- Art Major
- Ouch La Fe Fe
- 2007 Gelding
- Present Roll
- Sport Horse
Claire Madden’s relationship with Major Ouch sounds like a marriage.
‘We’ll have been together 10 years in March,” she says.
And it’s a relationship that has flourished though the now 14-year-old son of Art Major is, as Claire puts it, “a typical male”.
“He pretends to be grumpy and puts his ears back. We call him Major Grouch! But secretly he loves attention and people.”
When she got him it looked like his racing days were over. Owners John and Lynne Street (Lincoln Farms) and Copy That’s New Zealand Cup-winning trainer Ray Green had won four races with him.
Claire’s partner Roydon Downey was working at Lincoln Farms at the time and it was agreed that Major Ouch would re-locate to their place at Kumeu, north of Auckland to begin his ridden career.
He was broken to saddle and was enjoying his new life. That got Claire thinking.
“We were at a saddle pace at the Kumeu Trotting Club and he just kept extending his lead over the standardbreds in the race and we thought there might be a bit of life left in the old boy yet.”
She then approached the Streets with a view of a return to the racetrack. They struck a deal to race Ouch in partnership.
Major Ouch did not race between September 2011 and March 2014 but when he did, as a six-year-old, he resumed in fine fashion.
“Here's a training performance and a half," commentator Aaron White said as the $19 outsider cleared out to a comfortable win on the grass at Pukekohe Park.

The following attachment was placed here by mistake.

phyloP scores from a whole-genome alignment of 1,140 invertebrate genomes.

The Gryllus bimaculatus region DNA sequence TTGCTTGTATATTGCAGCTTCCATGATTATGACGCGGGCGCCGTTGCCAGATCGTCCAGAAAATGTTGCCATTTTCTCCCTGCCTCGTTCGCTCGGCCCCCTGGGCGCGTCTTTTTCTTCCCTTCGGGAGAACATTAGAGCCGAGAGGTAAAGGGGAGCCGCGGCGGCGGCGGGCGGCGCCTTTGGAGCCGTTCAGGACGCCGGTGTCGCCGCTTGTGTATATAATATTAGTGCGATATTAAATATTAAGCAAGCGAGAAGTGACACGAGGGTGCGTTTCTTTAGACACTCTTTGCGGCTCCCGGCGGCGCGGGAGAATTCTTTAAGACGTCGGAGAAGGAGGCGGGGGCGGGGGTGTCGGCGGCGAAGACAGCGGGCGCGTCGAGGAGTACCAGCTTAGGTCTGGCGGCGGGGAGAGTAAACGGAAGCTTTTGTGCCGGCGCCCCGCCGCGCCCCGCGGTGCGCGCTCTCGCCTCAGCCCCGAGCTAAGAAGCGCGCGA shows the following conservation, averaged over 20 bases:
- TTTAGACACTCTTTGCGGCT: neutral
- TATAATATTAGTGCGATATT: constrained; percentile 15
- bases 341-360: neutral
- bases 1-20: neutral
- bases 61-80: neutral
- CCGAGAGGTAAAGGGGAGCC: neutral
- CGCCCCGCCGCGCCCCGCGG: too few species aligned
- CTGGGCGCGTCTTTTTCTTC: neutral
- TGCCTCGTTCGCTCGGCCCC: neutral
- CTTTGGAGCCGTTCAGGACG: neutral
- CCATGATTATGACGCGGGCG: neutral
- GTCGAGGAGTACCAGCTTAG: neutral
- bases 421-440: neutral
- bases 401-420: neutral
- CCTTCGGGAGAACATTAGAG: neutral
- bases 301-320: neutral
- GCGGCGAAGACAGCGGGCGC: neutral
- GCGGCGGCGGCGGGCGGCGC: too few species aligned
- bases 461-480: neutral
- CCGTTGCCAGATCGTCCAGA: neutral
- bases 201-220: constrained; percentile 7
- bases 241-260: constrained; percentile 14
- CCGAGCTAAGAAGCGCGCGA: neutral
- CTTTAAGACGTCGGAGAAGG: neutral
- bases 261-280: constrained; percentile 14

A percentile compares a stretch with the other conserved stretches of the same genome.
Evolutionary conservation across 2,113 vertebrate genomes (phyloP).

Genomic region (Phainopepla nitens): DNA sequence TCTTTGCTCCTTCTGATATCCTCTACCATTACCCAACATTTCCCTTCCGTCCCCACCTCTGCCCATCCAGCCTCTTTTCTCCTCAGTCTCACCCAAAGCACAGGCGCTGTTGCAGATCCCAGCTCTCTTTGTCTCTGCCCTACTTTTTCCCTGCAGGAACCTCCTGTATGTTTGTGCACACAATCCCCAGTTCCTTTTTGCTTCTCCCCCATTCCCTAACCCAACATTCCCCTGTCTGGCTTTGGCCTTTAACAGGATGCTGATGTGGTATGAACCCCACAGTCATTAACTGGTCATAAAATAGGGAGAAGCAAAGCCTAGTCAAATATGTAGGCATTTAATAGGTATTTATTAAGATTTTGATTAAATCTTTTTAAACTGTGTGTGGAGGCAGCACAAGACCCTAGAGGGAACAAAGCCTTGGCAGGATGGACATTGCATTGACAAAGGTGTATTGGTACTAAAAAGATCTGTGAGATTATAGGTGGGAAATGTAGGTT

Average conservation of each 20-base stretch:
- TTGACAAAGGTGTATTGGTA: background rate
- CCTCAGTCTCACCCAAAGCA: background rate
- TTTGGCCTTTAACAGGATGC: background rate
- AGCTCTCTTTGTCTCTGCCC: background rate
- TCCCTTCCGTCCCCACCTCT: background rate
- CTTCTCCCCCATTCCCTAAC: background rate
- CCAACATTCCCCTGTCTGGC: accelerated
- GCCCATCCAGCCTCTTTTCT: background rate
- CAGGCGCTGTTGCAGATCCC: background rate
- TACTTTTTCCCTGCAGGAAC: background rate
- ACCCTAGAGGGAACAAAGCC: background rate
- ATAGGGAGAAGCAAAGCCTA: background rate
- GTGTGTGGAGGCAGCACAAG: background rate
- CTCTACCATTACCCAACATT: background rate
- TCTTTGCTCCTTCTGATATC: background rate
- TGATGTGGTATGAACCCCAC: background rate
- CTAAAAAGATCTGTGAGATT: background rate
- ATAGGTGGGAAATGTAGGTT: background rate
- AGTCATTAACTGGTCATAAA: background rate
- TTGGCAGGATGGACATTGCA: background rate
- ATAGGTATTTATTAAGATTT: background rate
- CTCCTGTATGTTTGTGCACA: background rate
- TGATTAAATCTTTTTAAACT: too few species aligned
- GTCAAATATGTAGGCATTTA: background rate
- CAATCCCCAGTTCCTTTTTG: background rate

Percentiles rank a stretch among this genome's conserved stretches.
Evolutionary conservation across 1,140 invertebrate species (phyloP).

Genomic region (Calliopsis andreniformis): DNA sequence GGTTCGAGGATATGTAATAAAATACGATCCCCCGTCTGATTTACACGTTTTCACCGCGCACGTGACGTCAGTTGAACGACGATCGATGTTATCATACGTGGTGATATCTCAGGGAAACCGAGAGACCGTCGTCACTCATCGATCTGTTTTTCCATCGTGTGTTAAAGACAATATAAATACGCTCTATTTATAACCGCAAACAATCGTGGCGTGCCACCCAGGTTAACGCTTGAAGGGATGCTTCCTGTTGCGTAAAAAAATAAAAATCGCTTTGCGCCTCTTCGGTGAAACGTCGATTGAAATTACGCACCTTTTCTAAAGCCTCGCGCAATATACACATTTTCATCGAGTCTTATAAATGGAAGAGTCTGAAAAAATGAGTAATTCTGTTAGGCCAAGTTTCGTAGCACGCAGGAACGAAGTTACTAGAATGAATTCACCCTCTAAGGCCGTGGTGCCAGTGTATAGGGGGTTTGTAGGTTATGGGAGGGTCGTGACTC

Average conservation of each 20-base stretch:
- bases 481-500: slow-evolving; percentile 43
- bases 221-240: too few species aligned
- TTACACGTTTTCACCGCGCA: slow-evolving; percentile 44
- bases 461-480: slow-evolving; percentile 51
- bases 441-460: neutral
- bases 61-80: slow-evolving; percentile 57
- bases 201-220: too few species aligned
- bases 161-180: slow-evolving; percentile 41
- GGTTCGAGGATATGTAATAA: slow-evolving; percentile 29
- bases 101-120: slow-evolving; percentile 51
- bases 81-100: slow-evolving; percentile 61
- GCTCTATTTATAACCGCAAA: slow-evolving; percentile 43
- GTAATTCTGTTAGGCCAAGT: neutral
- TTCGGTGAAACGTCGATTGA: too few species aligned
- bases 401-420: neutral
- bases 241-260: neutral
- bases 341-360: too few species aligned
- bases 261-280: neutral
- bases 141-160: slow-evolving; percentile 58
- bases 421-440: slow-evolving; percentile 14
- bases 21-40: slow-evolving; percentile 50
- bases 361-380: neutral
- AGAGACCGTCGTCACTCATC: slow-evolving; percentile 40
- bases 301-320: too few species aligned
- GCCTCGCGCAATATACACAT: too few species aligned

Roydon’s father Errol Downey was the trainer at the time, with Roydon taking over the next year.
Major Ouch then had a dual life – “he loves variety and work”.
“Sometimes we’d go off to the races on a Friday or Saturday and then do an A and P show or an endurance event at the weekend,” says Claire.
Major Ouch won twice for the Downeys and six times overall from 32 starts, with his last victory being the 2014 Taranaki Cup.
Since his second retirement from racing Major Ouch has still been used a galloping pacemaker for the other racehorses and has been kept busy competing.
“We’ve been to Horse of the Year a few times,” says Claire, “he does side saddle, dressage and we show him. It was in-hand to start with but his canter is coming along his is now placing well outside of just the standardbred ring.”
Though regularly placed at A&P Shows Claire says the best result so far was when he was named Supreme Champion at the North Island Standardbred Championship Show in 2020 and 2021.
Covid restrictions have put a dampener on shows in the north, finally making their show ring return at Te Kauwhata A&P in early January 2022 taking home Champion Ridden Standardbred with their previous event being the North Island Championship Show in April 2021. It means they may be a bit under-prepared for next March’s HOY.
“We might only get two shows in before then …. of course you go to win but if we got into the top four ribbon I’d be rapt.”
Despite his occasional cantankerous moment Major Ouch is a favourite and as they approach a decade together they are still good mates.
“He’s a cool old horse.”
Story shared by HRNZ